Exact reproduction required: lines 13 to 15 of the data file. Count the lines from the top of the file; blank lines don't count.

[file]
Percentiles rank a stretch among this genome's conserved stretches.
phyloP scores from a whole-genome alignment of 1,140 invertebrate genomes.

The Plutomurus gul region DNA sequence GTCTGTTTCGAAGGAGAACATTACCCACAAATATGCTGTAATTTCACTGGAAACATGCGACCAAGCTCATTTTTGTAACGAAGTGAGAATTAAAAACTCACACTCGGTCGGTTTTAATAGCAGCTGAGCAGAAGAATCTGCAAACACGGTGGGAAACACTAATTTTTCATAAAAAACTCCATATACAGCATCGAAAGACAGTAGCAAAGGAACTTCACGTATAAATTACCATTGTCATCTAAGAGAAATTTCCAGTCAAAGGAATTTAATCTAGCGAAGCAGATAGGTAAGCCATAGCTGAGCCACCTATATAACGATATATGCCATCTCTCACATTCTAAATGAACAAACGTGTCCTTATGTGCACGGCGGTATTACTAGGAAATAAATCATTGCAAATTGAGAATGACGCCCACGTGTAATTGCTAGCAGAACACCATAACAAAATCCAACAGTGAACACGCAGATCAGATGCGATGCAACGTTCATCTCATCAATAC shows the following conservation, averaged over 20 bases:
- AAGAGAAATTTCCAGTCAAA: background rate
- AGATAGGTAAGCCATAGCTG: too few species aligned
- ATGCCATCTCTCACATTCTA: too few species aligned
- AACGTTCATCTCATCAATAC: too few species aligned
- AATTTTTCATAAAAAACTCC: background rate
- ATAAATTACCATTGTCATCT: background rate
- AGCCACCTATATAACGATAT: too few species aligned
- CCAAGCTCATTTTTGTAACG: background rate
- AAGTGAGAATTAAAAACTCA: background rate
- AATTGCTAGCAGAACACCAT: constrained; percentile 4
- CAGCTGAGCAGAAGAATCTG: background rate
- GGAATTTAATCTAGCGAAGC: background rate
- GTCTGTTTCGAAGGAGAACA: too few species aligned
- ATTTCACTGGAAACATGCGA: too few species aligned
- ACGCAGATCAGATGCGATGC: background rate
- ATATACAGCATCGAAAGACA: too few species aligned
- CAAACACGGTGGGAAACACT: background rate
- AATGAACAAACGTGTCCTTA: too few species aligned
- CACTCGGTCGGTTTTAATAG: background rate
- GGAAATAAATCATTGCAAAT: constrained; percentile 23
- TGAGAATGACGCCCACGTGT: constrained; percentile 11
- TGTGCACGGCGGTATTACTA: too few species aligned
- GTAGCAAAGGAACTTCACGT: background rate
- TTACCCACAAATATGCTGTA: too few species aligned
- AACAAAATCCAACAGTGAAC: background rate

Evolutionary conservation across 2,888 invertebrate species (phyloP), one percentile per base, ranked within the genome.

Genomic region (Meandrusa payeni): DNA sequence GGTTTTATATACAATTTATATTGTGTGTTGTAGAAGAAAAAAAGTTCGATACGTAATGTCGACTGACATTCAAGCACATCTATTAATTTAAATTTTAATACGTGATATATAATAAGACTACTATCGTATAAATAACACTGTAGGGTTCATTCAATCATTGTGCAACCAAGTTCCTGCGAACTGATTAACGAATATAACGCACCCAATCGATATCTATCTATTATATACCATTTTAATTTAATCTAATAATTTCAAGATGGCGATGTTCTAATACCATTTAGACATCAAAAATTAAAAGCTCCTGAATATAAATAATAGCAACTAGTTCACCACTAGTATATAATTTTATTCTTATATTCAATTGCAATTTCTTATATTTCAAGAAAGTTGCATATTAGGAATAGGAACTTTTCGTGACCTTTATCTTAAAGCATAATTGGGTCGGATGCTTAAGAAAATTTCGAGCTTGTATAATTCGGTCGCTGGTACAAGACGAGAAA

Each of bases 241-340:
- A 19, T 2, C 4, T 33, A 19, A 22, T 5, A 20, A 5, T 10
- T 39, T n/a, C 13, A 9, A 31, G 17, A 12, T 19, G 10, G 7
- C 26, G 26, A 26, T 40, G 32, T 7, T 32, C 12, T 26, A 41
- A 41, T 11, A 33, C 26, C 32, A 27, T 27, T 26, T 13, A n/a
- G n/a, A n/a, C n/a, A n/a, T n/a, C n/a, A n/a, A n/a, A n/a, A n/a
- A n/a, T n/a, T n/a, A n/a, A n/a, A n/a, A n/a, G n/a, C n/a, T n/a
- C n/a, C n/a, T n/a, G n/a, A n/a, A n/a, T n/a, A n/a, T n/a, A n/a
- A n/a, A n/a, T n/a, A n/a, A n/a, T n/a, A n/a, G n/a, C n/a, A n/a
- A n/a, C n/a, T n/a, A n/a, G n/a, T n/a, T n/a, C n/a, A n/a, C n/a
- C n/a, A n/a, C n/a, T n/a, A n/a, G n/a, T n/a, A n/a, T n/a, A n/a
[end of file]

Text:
- AATTGCTAGCAGAACACCAT: constrained; percentile 4
- CAGCTGAGCAGAAGAATCTG: background rate
- GGAATTTAATCTAGCGAAGC: background rate